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AMP, adenosine monophosphate, contains adenine, a ribose sugar and one phosphate group. It is formed from the hydrolysis of ATP:  ATP + H20 ↔ AMP + PPi, using the enzyme adenylate kinase in a reversible reaction: 2ADP ↔ ATP + AMP, and by the hydrolysis of ADP:

ADP + H20 ↔ AMP + Pi [1]

AMP is used in regulating the activity of the glutamine synthease enzyme. The addition of AMP to a certain Tyrosine residue via a phosphodiester bond makes the enzyme less active. [2]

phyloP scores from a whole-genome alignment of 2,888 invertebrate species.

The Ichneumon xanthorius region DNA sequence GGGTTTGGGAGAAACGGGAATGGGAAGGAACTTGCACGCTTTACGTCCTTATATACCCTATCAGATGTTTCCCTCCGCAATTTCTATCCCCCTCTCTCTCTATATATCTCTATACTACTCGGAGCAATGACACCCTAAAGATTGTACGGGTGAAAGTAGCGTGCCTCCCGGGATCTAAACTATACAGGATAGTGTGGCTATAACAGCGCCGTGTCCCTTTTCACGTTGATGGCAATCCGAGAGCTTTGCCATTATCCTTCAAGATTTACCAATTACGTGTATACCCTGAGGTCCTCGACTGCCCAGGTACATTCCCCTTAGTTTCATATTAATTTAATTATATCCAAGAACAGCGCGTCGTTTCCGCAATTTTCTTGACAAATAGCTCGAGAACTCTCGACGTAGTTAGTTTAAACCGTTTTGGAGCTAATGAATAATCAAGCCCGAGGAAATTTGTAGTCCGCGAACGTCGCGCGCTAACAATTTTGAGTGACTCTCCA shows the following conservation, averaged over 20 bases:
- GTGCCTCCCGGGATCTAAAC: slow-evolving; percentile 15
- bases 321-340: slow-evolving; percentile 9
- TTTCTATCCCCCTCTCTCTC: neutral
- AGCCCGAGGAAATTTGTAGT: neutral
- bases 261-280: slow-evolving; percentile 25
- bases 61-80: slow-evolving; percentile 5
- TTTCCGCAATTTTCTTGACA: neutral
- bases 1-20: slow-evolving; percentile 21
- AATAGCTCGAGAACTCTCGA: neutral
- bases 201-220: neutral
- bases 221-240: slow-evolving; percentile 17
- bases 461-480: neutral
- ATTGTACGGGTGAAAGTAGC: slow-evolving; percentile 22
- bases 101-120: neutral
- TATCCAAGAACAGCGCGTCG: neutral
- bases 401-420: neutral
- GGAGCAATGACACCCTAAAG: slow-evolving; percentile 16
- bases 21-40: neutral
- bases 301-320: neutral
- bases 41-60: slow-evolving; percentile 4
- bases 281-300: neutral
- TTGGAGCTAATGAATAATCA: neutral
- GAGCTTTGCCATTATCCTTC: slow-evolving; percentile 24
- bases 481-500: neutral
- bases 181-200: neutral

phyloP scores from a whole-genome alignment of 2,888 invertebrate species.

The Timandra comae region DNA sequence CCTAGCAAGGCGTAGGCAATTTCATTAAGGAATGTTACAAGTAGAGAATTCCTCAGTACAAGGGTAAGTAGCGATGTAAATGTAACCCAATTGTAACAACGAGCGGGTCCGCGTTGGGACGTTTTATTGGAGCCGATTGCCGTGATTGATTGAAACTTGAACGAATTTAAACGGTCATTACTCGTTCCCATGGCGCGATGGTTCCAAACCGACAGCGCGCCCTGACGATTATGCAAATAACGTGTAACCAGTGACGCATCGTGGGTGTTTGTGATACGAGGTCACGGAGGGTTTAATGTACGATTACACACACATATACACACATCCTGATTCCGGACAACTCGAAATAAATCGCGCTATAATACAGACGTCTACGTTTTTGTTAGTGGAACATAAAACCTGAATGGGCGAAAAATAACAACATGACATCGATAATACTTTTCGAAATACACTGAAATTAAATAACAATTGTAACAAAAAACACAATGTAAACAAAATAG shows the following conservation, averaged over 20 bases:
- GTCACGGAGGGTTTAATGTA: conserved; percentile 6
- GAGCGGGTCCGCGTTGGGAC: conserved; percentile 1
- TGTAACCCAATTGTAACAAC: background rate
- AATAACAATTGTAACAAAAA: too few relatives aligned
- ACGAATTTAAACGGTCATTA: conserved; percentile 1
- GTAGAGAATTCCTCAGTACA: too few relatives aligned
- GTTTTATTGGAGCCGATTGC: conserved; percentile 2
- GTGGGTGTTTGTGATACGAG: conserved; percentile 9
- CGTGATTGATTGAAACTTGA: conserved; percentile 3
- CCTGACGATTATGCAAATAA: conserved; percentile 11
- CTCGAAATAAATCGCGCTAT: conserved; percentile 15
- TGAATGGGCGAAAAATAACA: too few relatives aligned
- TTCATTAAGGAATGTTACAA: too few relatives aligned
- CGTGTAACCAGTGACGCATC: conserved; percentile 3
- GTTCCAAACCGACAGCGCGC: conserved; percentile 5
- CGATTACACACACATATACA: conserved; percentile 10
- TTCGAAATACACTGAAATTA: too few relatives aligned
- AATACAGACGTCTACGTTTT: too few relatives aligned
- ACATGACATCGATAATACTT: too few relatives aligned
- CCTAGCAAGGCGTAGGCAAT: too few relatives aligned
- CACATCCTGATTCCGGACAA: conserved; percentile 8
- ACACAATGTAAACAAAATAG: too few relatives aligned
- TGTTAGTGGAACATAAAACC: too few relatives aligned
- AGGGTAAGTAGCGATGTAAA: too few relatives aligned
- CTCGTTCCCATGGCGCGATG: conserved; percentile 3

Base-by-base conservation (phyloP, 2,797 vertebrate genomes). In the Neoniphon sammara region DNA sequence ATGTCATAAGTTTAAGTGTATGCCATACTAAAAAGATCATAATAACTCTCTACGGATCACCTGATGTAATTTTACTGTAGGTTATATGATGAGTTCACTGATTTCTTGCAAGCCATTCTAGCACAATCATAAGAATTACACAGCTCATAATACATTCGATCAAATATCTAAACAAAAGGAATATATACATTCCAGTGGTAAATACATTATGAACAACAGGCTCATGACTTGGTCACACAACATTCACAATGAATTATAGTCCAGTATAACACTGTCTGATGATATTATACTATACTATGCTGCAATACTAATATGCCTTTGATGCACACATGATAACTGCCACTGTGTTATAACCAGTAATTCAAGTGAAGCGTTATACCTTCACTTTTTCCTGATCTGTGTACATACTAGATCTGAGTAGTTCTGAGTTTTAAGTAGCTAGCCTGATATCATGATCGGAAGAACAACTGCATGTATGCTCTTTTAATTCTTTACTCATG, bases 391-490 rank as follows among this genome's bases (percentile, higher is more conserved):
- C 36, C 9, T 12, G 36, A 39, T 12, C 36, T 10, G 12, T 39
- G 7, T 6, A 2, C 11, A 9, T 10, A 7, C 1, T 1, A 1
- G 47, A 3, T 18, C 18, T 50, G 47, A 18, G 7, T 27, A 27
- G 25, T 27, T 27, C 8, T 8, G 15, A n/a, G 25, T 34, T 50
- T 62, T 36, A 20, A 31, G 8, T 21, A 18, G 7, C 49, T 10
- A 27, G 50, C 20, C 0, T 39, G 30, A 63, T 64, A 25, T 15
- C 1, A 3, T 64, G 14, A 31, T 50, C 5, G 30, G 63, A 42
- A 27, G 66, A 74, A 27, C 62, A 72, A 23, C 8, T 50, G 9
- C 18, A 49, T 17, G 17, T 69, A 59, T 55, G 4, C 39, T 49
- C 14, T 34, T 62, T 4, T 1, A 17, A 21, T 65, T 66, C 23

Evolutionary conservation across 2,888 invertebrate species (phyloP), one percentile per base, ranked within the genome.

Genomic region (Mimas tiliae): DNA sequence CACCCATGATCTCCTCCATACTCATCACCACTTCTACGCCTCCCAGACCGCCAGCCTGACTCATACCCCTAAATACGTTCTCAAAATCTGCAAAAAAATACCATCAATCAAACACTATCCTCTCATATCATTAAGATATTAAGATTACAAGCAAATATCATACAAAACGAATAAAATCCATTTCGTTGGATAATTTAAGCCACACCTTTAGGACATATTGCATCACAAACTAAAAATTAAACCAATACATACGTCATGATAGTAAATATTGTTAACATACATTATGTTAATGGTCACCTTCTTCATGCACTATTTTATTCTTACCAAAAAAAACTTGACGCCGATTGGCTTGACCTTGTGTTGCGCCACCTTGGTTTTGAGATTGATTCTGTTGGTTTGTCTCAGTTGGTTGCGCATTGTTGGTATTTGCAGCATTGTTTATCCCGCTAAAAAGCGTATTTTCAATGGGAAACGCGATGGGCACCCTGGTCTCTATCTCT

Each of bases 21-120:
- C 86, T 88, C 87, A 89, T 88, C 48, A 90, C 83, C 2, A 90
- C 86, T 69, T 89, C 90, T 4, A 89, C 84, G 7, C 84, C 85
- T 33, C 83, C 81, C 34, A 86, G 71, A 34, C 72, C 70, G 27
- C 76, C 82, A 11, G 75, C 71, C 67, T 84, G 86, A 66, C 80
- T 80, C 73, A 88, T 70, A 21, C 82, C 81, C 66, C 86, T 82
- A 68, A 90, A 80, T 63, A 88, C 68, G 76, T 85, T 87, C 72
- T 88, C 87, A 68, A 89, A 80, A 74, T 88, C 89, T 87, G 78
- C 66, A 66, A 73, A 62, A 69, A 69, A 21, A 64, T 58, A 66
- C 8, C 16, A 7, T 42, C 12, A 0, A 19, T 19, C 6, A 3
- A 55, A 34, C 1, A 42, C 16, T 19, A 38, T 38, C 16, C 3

When catabolism of AMP molecules occur, it degrades first to Xanthine then Urate for excretion, utilising many different enzymes in a complicated process.[3]

The enzyme adenylate cyclase can convert ATP into cAMP, regulated by the hormones adrenaline or glucagon, in certain cells.[4]

  1. Biochemistry, 4th ed., Berg et al, p:412.
  2. Biochemistry, 4th ed., Berg et al, p:699.
  3. Biochemistry, 4th ed., Berg et al, p:725.
  4. Molecular Biology of The Cell, 5th ed., Alberts et al, p:905-909.
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